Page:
But do negative ads deserve their bad rap?  Are positive ads necessarily more virtuous? In our study, positive ads were rated as more accurate but also more prone to exaggerate the supported candidates’ centrism compared to other ads.

A disclaimer here: We can’t be sure that ad watch coverage caused ad honesty to increase. Indeed, it is likely that they influence each other: Heavy ad watch coverage should cause campaigns to be more honest, but dishonest campaigns should cause heavier ad watch coverage. Studying those dynamics in real time would be fascinating. But given our results, it makes more sense to conclude that ad watches kept campaigns honest than to conclude that newspapers responded to honest campaigns by launching or stepping up ad watches and criticism. Besides, the ad watches in the races we selected all began in the summer before the general election, which suggests that the races were “on notice.”

We hope that our study will give more news editors a rationale to begin using ad watches or to broaden their application, because although there are ad watches for most US Senate races, they are rarer for US House contests. We hope these ad watches don’t pull their punches, because explicit criticism seems to work best, while other type of content had ambivalent or counterproductive relationships with ad honesty. But we also think that ad watches should pay attention not just to specific claims in ads but also to their overall narrative and candidate characterizations, especially with positive ads.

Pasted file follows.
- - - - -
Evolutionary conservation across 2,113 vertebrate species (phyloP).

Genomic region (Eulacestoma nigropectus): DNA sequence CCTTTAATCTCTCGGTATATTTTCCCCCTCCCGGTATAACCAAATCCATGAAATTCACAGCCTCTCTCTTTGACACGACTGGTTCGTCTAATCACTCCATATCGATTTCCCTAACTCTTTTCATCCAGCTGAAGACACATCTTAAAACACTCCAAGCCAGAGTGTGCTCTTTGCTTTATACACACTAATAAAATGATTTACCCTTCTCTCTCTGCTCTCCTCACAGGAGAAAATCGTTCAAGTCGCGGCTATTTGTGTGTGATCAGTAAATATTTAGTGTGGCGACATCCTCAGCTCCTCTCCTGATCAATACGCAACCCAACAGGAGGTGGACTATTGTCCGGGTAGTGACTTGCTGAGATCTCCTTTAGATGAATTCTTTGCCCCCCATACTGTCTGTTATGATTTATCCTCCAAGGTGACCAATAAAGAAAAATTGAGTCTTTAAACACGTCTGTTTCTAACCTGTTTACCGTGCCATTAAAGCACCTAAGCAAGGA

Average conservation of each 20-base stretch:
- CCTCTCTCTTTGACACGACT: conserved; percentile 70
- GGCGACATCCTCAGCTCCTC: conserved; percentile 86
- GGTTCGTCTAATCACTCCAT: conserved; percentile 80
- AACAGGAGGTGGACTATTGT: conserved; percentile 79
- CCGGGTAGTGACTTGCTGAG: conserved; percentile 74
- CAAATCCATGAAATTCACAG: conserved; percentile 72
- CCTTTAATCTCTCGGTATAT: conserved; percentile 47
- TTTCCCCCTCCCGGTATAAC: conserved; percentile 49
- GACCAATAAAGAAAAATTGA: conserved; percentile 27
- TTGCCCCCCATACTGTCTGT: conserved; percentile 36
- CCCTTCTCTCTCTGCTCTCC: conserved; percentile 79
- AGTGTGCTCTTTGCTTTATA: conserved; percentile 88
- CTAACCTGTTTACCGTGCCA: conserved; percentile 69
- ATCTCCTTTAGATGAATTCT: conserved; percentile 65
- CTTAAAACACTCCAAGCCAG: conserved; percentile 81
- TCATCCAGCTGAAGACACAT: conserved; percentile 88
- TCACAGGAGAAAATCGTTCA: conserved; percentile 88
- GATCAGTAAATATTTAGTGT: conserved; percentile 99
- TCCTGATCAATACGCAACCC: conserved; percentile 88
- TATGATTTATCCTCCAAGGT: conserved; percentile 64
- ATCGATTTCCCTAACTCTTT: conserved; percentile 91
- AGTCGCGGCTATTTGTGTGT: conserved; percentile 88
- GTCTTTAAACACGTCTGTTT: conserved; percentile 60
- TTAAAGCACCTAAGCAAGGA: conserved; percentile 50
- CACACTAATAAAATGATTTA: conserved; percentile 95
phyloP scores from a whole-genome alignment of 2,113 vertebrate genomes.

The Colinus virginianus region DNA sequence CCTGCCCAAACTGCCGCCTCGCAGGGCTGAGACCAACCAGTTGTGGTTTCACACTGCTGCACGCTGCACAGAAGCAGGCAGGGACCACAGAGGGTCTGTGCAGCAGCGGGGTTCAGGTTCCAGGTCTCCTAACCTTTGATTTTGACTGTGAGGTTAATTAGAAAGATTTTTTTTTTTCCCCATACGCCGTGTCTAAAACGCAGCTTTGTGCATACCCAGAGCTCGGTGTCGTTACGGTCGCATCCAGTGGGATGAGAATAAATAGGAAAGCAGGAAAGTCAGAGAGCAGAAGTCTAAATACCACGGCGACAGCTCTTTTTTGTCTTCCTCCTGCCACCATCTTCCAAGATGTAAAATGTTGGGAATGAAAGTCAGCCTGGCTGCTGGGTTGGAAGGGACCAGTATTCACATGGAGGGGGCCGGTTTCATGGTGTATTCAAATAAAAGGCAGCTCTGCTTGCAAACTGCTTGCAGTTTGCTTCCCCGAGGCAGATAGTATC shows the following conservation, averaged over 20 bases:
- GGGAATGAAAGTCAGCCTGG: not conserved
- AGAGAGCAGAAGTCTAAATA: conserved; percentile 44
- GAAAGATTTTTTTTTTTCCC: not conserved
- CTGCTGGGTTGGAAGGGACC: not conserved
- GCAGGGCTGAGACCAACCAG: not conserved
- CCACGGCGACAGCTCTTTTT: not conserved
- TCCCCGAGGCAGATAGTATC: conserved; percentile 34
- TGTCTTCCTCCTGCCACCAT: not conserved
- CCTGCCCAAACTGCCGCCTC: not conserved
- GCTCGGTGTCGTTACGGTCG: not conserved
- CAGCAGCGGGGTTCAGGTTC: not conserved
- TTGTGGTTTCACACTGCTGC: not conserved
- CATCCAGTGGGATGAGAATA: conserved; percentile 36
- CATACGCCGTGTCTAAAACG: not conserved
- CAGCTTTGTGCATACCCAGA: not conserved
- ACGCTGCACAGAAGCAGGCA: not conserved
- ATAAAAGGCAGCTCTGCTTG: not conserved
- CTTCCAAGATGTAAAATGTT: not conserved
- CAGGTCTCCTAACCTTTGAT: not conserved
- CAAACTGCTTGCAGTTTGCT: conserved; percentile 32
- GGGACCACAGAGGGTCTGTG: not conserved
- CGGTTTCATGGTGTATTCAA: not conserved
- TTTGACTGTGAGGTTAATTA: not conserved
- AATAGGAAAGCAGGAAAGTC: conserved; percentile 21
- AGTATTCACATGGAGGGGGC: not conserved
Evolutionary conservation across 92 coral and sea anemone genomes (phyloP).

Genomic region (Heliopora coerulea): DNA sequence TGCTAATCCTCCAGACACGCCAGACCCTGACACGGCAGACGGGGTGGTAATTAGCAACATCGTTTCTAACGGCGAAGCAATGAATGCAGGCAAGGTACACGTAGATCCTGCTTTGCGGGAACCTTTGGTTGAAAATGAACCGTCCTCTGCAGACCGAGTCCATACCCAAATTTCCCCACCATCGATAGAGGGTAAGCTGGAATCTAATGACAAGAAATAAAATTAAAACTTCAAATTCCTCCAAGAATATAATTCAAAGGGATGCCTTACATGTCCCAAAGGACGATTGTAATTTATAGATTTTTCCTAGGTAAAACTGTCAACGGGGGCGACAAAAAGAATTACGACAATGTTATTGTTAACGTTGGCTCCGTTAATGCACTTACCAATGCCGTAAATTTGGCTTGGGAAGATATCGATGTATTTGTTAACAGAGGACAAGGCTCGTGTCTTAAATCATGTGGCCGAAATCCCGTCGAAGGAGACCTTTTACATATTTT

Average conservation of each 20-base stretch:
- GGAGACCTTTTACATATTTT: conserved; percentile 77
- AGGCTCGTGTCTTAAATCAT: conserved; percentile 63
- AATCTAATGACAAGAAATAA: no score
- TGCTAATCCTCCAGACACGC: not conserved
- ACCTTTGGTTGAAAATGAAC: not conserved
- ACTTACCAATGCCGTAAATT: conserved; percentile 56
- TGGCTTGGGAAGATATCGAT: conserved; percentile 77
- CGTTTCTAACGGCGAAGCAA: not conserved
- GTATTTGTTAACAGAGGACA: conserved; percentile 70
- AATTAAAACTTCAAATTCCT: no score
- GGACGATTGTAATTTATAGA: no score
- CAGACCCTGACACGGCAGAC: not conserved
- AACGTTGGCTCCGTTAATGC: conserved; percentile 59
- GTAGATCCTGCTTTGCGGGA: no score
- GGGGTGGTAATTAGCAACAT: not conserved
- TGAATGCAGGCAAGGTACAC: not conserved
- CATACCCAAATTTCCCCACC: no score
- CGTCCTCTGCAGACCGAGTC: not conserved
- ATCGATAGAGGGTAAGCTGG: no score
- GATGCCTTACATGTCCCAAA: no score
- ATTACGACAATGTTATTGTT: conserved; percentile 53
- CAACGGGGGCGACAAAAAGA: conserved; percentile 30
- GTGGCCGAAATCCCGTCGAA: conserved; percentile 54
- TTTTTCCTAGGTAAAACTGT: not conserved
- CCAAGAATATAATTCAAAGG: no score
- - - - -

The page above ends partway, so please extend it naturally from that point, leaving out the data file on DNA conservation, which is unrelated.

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Note:  This article gives the views of the author, and not the position of USAPP – American Politics and Policy, nor the London School of Economics.

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About the author

Patrick C. MeirickUniversity of Oklahoma
Patrick C. Meirick is an associate professor of communication and director of the Political Communication Center at the University of Oklahoma. His research interests include public opinion, political misperceptions, political advertising, and media effects. He is the author, with Jill A. Edy, of A Nation Fragmented: The Public Agenda in the Information Age (2019, Temple University Press).